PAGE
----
But let's start by considering a thought experiment given by Peter Norvig in one of his outstanding posts:
...suppose I have a test machine that determines whether the subject is a flying leprechaun from Mars. I'm told the test is 99% accurate. I put person after person into the machine and the result is always negative. Finally one day, I put Tom Hanks into the machine and the light comes on that says "flying leprechaun." Would you believe the machine? Of course not: that would be impossible, so we conclude that we just happened to hit the 1% where the test errs. We find it easy to completely reject a test result when it predicts something impossible (even if the test is very accurate); now we have to train ourselves to almost completely reject a test result when it predicts something almost completely impossible (even if the test is very accurate).
Or consider a second example (from Andrew Moore): we wish to determine the relationship between headache and flu (for me). We're considering a universe of possible "events", or an event space, with a total probability of 1. In this universe, it sometimes happens that when I wake up I have a headache. Let us suppose that occurs 10% of the time. Represent this event by the cicle in the event space labeled A in the figure. (I know it's more than 10% of the total, I plead artistic license). It also happens that on occasion I have the flu. The probability of this event is represented by the size of the pink circle. Sometimes I have both flu and headache, labeled A+B and this intersection of the two circles is colored magenta.
We want to know the predictive value of headache for whether I am likely to have the flu, given that it is already known that I have a headache. That is, what is P(flu | headache). The value we seek is the ratio of two areas, the area of the region labeled A+B to the area of the circle labeled A. It is important to notice that just knowing the values for P(A) and P(B) is not enough. We also need to know the relationship between the two circles, how much they overlap.
The other thing to notice is that
P(B | A) = P(A+B) / P(A)
If we know A is true, then the event space of true things with total probability = 1 shrinks to the circle labeled A, and within that restricted event space, the probability of A+B is the ratio of the
of the magenta to the maroon circle. Rearranging:
P(A+B) = P(B | A) P(A).
Since there is nothing special about the labels or the sizes of the circles it is also true that
P(A+B) = P(A | B) P(B).
Now we have two expressions both equal to P(A+B), so they are also equal to each other:
P(A | B) P(B) = P(B | A) P(A)
P(A | B) = P(B | A) P(A) / P(B)
This is the standard form of Bayes rule.
Let's try to get real. Suppose there is a medical condition or disease (D), together with its complement, no disease (~D). There is also a diagnostic test which has characteristic (known) error rates: the rate of false-positives (FP) and the rate of false-negatives (FN).
In order to interpret our test results, these two values are not sufficient. In Bayesian terms, what we want to know is P(D | +), the probability of disease given a positive test result. We want to know the probability of a hypothesis, given some data. (Notice this is the opposite of the way you first learned about probability, where we predict what data we will see, given a hypothesis). Going back to the equality statement above and switching notation, we have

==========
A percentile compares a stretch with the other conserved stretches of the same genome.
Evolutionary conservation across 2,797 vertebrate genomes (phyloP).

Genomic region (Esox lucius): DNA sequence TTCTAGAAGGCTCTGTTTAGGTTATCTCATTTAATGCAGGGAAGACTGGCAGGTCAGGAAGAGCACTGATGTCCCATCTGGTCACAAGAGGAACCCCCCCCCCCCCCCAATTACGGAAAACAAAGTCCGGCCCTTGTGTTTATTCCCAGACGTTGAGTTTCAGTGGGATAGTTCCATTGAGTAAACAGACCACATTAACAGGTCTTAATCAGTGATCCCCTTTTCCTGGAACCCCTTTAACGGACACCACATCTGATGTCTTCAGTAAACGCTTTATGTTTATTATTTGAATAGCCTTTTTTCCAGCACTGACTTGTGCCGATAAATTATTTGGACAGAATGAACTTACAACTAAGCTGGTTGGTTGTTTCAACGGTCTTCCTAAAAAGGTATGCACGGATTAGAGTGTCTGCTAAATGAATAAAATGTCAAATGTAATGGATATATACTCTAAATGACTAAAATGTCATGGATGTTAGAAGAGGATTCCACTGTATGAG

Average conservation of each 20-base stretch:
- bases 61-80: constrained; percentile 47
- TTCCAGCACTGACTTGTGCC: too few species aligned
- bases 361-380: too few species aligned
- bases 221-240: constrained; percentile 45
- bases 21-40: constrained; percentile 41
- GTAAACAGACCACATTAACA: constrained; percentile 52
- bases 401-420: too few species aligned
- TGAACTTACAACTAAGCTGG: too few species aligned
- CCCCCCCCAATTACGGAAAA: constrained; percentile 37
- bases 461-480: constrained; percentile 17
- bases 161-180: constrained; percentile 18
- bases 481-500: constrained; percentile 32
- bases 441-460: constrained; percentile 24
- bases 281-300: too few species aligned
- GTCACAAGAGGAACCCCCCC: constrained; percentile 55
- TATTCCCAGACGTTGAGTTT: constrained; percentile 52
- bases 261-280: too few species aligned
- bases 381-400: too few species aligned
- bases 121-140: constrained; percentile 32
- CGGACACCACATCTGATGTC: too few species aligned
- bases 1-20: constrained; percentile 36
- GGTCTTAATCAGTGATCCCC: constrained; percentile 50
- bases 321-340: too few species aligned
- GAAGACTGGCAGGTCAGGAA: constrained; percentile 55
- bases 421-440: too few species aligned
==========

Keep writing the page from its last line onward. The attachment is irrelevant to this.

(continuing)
P(D | +) = P(+ | D) P(D) / P(+)
We already know P(+ | D), it is 1 - FN. We haven't talked about either P(D) or P(+) yet. P(D) is the probability or incidence of disease (think back to the flying leprechaun). P(+), the probability of a positive result, looks hard to calculate. But in this case it's easy. Either we have the disease or we do not. In either case, we may have a positive result. The total probability of being positive is the sum of these two events:
P(+) = P(+ | D) P(D) + P(+ | ~D) P(~D)
P(D | +) = P(+ | D) P(D) / P(+ | D) P(D) + P(+ | ~D) P(~D)
Again, we are given P(+ | D) as 1 - false-negative rate.
We are given P(+ | ~D) as false-positive rate.
We know P(D), the incidence of disease.
We calculate P(~D) as 1 - P(D).
Rather than do the math explicitly, I will use another device called a contingency table. Suppose false-negatives = false-positives = 1 %. And suppose we know the incidence of disease is also 1 %. If we consider 10000 individuals, we can calculate as follows:
Look at the sums in the third column. The first two are the marginal probabilities P(+) and P(-) (after dividing by 10000). Notice that P(D | +) = 0.5. The probability of disease given a positive test result is only 50 %. This value depends on P(D) as explained above. In particular, if P(D) is 0.01 %, then nearly all positive test results will be from individuals without disease. Everything depends on the probability of actually encountering a flying leprechaun.
To learn more about Bayes, I could recommend that you start as I did by going to Wikipedia, but I find their "introductory" articles on mathematical topics very hard going. Instead, I suggest that you start with a book by Dennis Lindley entitled Understanding Uncertainty. If you need to be convinced that he is worth the effort, you can thumb through the book on Amazon, or you can check out:
Inference for a Bernoulli Process (A Bayesian View)
Author(s): D. V. Lindley and L. D. Phillips
Source: The American Statistician, Vol. 30, No. 3 (Aug., 1976), pp. 112-119.
If you can access jstor, get it here.